pa capitol dome sil


The Pennsylvania Capitol building in Harrisburg.

HARRISBURG – Gov. Tom Wolf signed into law on Thursday election reforms he described as the most significant changes to the state’s election code since it was written more than 80 years ago.

The measure, Act 77, includes substantial reforms to make it easier for people to vote, provisions that were absent from a similar election bill vetoed by Wolf just three months ago, advocates said.

The new law provides more time for people to register to vote by moving the deadline from 30 days prior to the election to 15 days and more time for people to submit absentee ballots. Voters can now return their absentee ballots up until Election Day instead of the Friday before the vote.

It also creates a 50-day window before the election for voters to vote by mail. Unlike absentee ballots, in which voters must explain why they can’t make it to the polls, the mail-in voting option will be available to anyone for any reason.

“This bill makes voting more convenient and more secure for millions of Pennsylvanians and continues my commitment to modernizing our elections,” Wolf said, adding that it “will strengthen our democracy by removing barriers to the voting booth and encouraging more people to vote.”

The measure also eliminates the ballot’s straight party ticket voting option, and will provide counties with $90 million to help pay for new paper-ballot voting machines ahead of the 2020 election, and provide $4 million to pay for efforts to make sure that the U.S. Census counts as many Pennsylvanians as possible.

Wolf vetoed an election reform bill in July that would have eliminated the straight party ticket voting option while providing the counties their voting machine funding.

The vetoed legislation, Senate Bill 48, lacked the other reforms, including the mail-in voting option and the move to provide more time to register to vote.

“I wouldn’t say it was a win for Wolf, I would say it was a big win for Pennsylvanians,” said Micah Sims, executive director of Common Cause, an election reform advocacy group based in Harrisburg. “The veto helped make this package better than before.”

Democratic lawmakers had complained the eliminating straight party voting on the ballots could lead to lines in busy polling places.

But Elizabeth Randol, director of government affairs for the American Civil Liberties Union, said the organization concluded that the reforms to make voting easier made the benefits of Act 77 outweigh the concerns about eliminating straight-party voting as a ballot option.

State Rep. Garth Everett, R-Lycoming County, the chairman of the House state government committee, said that in negotiations about the legislation, the governor was most adamant that it include the change to provide more time for people to register to vote.

The move to allow anyone to vote by mail may largely make absentee voting redundant, Everett said. Lawmakers left absentee voting – which is available for college students, those with disabilities, those who work away from the municipality where they’d vote, and those serving in the military -- on the books because the state Constitution mentions absentee voting so it was easier to create the new mail-in voting option than to try to amend the rules for absentee voting or completely eliminate it as an option.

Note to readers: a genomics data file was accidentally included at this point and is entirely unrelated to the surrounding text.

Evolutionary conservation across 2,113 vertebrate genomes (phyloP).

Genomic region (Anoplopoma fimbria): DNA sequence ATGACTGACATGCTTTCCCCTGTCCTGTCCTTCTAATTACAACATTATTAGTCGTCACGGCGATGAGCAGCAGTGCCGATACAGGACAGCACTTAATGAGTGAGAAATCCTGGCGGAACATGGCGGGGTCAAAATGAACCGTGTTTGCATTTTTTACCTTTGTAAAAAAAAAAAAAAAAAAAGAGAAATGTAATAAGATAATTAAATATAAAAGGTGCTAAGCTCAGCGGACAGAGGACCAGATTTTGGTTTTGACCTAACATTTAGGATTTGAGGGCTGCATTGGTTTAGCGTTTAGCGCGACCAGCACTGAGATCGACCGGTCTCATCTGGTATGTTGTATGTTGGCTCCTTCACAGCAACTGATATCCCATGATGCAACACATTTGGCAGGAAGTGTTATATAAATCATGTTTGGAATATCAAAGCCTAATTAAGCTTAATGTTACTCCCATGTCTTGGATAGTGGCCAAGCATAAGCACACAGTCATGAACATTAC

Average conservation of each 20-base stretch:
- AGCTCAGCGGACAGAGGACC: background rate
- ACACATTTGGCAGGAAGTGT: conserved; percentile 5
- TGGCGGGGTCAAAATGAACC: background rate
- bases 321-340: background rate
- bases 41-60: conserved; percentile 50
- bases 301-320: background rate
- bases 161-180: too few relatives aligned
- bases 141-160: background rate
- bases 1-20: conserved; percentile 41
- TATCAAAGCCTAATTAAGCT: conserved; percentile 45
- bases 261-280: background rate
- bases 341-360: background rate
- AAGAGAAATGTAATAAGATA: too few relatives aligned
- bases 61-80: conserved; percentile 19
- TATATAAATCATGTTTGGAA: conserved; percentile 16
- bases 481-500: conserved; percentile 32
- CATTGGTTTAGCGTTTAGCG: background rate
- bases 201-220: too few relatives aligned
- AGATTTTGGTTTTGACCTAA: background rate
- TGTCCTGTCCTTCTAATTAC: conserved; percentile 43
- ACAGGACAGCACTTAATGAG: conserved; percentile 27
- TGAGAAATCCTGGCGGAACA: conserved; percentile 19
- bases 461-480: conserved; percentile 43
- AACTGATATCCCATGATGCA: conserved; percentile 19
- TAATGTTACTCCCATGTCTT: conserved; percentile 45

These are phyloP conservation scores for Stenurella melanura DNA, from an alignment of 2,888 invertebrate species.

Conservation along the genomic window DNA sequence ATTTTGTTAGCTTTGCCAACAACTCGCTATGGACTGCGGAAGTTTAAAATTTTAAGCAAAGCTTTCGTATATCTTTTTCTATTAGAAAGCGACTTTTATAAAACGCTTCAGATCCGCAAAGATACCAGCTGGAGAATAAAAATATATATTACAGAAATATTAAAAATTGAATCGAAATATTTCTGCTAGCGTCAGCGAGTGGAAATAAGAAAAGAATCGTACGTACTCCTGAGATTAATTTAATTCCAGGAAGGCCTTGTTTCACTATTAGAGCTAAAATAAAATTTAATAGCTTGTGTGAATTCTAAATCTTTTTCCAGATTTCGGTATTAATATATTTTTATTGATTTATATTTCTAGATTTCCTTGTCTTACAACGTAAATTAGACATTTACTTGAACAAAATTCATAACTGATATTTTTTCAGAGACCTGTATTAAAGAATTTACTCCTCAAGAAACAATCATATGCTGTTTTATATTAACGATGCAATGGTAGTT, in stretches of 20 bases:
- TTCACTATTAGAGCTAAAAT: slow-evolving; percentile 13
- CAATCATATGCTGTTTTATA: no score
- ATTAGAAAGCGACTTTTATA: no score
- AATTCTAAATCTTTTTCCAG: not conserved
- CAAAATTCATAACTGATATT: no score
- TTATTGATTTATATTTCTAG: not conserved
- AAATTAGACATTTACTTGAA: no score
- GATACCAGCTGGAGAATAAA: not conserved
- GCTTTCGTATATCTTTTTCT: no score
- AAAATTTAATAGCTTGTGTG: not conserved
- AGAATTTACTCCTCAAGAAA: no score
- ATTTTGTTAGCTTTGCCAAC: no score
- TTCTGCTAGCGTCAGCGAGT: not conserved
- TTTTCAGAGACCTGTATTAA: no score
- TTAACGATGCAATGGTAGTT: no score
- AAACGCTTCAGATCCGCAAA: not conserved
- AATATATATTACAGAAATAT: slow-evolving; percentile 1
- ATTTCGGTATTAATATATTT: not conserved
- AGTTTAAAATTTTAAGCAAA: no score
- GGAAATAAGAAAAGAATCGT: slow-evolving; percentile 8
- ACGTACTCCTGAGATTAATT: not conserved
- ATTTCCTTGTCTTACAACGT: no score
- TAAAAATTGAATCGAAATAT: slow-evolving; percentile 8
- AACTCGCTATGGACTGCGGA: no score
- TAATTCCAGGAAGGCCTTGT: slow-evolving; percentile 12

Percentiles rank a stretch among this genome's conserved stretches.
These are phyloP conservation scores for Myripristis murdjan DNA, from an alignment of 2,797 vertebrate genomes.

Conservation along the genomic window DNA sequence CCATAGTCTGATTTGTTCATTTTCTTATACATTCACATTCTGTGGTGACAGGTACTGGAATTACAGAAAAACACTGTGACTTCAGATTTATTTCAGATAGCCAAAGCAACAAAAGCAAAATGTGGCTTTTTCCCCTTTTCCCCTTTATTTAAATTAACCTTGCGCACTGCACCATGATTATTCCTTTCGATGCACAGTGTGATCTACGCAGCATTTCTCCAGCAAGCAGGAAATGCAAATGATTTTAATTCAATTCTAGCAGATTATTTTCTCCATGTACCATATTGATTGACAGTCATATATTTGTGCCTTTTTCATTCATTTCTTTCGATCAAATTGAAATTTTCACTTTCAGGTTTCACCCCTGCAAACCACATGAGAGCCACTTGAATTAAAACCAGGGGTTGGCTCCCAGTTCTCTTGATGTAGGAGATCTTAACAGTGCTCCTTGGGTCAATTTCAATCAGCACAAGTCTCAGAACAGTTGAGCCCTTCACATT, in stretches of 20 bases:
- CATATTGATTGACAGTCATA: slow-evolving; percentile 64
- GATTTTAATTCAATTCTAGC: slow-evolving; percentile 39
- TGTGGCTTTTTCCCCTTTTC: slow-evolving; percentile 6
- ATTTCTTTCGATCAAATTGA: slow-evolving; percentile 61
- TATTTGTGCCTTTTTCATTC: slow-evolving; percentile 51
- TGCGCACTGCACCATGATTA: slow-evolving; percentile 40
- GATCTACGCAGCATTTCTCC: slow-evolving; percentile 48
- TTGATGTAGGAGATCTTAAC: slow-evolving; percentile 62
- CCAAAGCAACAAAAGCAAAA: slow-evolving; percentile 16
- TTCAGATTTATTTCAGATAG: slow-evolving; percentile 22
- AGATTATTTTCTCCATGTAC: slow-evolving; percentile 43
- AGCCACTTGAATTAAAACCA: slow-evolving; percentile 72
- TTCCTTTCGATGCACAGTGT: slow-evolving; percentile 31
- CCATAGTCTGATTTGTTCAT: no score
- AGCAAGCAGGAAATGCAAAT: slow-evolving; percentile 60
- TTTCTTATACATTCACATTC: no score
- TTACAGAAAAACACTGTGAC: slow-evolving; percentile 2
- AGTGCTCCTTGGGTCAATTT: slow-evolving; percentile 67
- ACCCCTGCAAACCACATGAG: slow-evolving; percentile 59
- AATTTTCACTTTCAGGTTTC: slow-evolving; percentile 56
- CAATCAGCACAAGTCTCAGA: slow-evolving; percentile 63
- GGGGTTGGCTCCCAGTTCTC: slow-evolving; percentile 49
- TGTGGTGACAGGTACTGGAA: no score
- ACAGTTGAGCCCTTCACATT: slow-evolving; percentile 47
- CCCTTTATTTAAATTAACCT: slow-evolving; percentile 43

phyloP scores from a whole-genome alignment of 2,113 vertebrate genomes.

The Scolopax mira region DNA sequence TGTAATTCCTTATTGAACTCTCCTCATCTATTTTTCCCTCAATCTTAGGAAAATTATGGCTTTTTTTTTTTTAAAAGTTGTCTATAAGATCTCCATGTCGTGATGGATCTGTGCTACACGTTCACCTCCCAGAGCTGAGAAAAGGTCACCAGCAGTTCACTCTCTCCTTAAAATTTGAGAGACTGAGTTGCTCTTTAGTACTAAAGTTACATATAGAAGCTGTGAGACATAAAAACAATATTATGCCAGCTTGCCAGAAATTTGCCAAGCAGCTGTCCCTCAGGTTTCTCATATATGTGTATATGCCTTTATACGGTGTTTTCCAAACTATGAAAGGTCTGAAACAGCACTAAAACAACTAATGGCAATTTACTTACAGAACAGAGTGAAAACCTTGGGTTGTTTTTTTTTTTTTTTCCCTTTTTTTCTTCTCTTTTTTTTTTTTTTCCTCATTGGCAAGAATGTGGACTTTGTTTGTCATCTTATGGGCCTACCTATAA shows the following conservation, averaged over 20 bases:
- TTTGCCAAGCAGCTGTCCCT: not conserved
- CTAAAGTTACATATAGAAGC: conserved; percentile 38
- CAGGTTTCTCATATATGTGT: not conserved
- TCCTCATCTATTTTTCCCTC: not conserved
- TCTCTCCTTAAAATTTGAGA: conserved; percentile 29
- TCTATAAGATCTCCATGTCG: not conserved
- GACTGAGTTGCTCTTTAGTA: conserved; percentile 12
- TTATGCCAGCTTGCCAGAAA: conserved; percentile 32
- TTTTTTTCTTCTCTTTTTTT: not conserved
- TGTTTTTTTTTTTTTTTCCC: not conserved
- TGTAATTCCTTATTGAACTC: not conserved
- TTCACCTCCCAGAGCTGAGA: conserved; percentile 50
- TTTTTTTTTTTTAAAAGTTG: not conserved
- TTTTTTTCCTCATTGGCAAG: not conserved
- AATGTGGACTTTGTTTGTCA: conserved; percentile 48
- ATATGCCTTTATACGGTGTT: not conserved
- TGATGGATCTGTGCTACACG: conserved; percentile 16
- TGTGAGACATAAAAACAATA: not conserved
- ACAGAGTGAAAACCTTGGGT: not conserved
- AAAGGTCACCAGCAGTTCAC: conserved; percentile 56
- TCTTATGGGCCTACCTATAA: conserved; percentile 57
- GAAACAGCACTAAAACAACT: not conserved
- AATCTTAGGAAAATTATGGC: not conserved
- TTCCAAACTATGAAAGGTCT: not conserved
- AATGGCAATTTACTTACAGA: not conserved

Wolf said that prior to Act 77 Pennsylvania was one of just nine states that offered no early-voting option. The others are: Alabama, Connecticut, Kentucky, Mississippi, Missouri, New Hampshire, Rhode Island and South Carolina, according to the National Conference of State Legislatures. Delaware, New York and Virginia all enacted voting reforms to offer early voting earlier this year.

Pennsylvania’s new 50-day window for mail-in voting will be the longest mail-in voting period offered by any state, the governor said.

The changes are expected to be in place for the April 2020 primary, he said.

The mail-in voting option may be the biggest reform in the legislation, said Joe Kantz, a Snyder County commissioner who serves on the election reform committee for the County Commissioners Association of Pennsylvania.

“That’s something CCAP has been lobbying for,” he said.

State Sen. Lisa Boscola, D-Northampton County, said that with the mail-in voting option, people will be able to research candidates at home or with friends while they complete their ballots.

“The kitchen table becomes the voting booth,” she said.

Secretary of State Kathryn Boockvar said that the state has begun allowing people to both register to vote and apply for absentee ballots online. Voters will be able to request a mail-in ballot online, as well, she said.

That website is:

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